Engagements (Sullivan)

Book Reviews
Satisfying.... At each stage of the game, the engagement ring has a different meaning.
Janet Maslin - New York Times

In Sullivan's easy, unadorned style, The Engagements is a delightful marriage of cultural research and literary entertainment—the perfect book to ruin your wedding plans. It's hard to describe The Engagements without making it sound like a lot of clunky exposition and domestic construction: five settings, dozens of characters, and all the attendant social and political contexts that need to be built for these separate plots. Don't worry: Even jumping from story to story every few pages, Sullivan handles all the details elegantly, and the situations are surprisingly distinct, adorned with the unique elements of the times and even the disparate ways people spoke.
Ron Charles - Washington Post

The author of Commencement and Maine threads her story with the glitter of diamonds.... It’s a tale that sweeps across varied emotional landscapes.
Sherryl Connelly - New York Daily News

This sprawling novel about marriage spans nearly 100 years and focuses on four couples, as well as a young single copywriter who coins the ad slogan ‘Diamonds Are Forever,’ which resonates through the decades.”
Cathleen Schine - Los Angeles Times

[C]aptivating.... [E]xamines the many facets of marriage, focusing on four couples—and on Frances Gerety, the real-life 1940s ad writer who came up with the phrase "A diamond is forever."
Laurie Hertzel - Minneapolis Star Tribune

The Engagements is a rollicking, entertaining read and a thought-provoking one too. Several of the characters’ voices have stayed in my head, and even days after putting it down I am left with a sturdy, hopeful sense of the fundamental goodwill of people and the abiding power of love.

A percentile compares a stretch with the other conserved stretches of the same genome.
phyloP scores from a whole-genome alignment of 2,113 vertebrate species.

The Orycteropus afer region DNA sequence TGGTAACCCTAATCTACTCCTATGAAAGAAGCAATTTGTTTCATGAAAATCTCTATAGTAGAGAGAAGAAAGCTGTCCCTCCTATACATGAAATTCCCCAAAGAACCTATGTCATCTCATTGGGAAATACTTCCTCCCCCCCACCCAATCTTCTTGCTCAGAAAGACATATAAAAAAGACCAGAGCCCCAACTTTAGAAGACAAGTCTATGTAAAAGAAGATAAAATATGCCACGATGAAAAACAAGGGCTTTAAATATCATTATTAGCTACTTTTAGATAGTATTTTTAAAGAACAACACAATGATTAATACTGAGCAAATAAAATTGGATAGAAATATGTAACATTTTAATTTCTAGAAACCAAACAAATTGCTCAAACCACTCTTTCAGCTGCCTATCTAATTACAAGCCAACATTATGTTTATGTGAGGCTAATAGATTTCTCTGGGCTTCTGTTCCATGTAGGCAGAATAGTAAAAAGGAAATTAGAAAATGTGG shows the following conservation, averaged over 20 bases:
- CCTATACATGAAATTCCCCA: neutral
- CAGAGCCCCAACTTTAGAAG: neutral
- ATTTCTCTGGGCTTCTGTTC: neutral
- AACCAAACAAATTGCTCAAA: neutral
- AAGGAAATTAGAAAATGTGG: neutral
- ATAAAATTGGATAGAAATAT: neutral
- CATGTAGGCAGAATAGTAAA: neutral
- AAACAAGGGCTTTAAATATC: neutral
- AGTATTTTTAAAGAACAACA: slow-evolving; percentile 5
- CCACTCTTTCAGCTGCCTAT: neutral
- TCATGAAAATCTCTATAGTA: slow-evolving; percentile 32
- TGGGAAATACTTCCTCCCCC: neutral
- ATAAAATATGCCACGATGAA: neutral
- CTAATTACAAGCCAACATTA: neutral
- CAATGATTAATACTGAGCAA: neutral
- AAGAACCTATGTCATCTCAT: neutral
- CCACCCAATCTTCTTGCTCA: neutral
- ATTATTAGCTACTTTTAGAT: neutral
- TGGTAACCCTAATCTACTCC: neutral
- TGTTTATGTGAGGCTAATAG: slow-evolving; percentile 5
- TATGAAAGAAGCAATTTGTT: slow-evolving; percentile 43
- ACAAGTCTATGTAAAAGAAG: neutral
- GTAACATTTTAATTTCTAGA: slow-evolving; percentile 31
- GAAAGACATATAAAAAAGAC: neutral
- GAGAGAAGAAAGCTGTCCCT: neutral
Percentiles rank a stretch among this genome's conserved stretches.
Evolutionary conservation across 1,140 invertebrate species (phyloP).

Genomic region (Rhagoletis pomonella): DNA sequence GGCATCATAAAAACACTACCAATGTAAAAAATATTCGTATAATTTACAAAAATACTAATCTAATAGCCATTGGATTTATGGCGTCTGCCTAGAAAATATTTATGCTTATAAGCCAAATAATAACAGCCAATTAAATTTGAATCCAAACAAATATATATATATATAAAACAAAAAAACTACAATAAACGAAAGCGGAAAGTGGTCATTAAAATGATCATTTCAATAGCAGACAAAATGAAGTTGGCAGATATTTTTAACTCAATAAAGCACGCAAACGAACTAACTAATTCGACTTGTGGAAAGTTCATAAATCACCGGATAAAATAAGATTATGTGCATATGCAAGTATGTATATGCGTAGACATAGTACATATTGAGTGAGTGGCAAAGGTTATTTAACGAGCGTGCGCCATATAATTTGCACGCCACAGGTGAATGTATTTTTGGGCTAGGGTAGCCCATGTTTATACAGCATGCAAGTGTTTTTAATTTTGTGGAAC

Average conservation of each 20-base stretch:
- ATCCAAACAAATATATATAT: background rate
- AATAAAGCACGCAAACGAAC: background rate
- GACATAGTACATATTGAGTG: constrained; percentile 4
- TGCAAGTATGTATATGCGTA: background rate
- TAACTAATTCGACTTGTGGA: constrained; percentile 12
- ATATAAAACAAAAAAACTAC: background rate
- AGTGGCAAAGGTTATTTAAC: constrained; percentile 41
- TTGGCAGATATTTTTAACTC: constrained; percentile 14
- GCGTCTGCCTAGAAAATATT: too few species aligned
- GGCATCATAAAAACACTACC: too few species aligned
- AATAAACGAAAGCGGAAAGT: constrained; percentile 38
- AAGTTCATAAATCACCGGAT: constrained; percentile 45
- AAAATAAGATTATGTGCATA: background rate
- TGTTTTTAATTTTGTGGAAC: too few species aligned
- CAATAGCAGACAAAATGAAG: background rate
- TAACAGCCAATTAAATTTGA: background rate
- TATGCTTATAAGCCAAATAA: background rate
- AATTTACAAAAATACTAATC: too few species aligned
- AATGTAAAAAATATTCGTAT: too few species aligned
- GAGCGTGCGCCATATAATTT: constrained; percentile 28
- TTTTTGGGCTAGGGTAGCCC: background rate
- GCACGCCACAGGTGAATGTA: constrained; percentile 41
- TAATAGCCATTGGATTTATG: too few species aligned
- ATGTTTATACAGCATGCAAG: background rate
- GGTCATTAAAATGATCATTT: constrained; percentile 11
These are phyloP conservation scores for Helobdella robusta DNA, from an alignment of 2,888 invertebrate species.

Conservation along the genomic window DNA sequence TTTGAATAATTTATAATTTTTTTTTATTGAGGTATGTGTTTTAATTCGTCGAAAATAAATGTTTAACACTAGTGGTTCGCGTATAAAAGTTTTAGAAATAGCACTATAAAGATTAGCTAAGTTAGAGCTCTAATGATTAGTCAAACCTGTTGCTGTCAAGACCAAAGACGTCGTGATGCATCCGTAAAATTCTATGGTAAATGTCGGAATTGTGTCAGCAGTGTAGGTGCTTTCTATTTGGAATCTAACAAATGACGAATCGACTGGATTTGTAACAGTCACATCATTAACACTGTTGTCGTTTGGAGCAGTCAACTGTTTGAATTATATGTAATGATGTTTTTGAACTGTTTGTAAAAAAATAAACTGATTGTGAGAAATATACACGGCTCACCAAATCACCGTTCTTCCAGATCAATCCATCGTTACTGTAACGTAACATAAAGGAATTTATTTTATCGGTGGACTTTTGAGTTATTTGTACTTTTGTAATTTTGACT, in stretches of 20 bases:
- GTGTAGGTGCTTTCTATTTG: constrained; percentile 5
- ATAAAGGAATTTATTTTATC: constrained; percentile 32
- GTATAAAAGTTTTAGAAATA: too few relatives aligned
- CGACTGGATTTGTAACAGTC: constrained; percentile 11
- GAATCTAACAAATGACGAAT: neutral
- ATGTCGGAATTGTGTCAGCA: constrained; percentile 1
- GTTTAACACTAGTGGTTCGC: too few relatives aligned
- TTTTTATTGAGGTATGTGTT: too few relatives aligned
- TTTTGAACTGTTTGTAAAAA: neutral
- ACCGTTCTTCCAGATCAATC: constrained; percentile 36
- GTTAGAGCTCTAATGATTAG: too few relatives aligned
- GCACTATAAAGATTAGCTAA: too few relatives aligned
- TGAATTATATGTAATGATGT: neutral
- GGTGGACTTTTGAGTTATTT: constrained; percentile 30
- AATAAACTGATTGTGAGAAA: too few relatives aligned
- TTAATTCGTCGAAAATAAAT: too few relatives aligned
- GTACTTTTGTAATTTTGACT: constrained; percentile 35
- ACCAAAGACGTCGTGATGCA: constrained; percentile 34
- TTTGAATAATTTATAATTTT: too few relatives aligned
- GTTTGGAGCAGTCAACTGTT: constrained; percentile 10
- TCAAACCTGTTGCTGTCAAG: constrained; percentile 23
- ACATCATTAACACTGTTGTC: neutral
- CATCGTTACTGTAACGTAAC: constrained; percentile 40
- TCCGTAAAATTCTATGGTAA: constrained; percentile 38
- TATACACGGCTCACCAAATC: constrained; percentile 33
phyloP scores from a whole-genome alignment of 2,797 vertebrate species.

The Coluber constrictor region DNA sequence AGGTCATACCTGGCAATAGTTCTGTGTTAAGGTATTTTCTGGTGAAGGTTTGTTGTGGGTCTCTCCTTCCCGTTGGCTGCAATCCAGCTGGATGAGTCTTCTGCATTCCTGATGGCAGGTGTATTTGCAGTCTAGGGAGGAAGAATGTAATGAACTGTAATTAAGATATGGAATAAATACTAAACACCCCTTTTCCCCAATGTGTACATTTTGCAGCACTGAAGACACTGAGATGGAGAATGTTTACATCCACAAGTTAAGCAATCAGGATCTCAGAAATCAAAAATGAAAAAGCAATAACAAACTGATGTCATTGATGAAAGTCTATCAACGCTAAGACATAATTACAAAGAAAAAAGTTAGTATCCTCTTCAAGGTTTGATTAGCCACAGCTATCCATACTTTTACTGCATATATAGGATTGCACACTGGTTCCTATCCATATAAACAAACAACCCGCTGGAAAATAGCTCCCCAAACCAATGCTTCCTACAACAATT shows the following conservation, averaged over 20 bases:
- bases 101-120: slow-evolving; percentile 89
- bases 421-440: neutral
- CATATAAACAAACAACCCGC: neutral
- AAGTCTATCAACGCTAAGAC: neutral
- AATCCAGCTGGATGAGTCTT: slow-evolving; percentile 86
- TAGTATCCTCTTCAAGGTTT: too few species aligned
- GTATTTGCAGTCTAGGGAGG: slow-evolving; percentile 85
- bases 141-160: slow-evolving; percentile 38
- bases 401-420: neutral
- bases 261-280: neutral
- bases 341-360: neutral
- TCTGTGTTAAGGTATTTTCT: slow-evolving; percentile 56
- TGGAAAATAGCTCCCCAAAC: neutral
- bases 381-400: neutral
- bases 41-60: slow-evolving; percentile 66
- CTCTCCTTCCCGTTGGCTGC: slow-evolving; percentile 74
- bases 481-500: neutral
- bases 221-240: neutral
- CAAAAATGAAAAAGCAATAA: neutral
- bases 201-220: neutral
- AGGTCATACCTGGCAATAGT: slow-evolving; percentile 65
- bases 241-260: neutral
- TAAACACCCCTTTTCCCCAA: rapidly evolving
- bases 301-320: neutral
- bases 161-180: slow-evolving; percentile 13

Lindsey Mead - Huffington Post

The Engagements...opens in 1947 with ad-agency copywriter Frances Gerety.... Struggling to find a last-minute tagline for De Beers, she scribbles down ‘A Diamond Is Forever' and promptly falls asleep. For Frances, a lifelong bachelorette, it's just marketing—her boss points out that the phrase isn't even grammatically correct. But The Engagements' other characters show how much her tossed-off idea came to define diamonds as the ultimate symbol of love and commitment . . . [Sullivan is] a born storyteller. Like its mineral muse, The Engagements shines.”
Leah Greenblatt - Entertainment Weekly

Delving into the allure of ‘for better or worse,’ Sullivan’s novel starts with Frances, an unmarried copywriter who coins the ‘A Diamond Is Forever’ slogan, then follows four couples to the altar. Frank, but fun.”
Good Housekeeping

The author of Maine and Commencement returns with a sprawling tale about marriage, its meaning, its importance and whether or not a diamond really is forever.”
Ashley Ross - Marie Claire

The bestselling author of Maine and Commencement opens her third novel with the tale of Frances Gerety, the real-life ad copywriter who coined ‘A diamond is forever’ for De Beers.  It’s the perfect springboard for Sullivan’s story, which follows four couples as they navigate the shifting terrain of love and marriage.”

Inspired by the real-life story of Frances Gerety, a 1940s copywriter who penned the ‘A Diamond is Forever’ tagline for DeBeers, Sullivan riffs on the fragile state of marriage through a clever series of loosely connected vignettes. At the heart of each episode lies that sparkly symbol of romantic commitments . . . given a sharp and crystalline coherence by virtue of Sullivan’s sometimes bold, sometimes nuanced improvisation on the resonance of the diamond engagement ring. —Carol Haggas

Is a diamond really forever? So Sullivan asks in her third novel, which explores the familiar territory of people who can't quite find the old connections but keep looking for them all the same.... Sullivan's story...ingeniously connect[s] stories that span generations.... [E]legant, assured, often moving and with a gentle moral lesson to boot.
Kirkus Reviews

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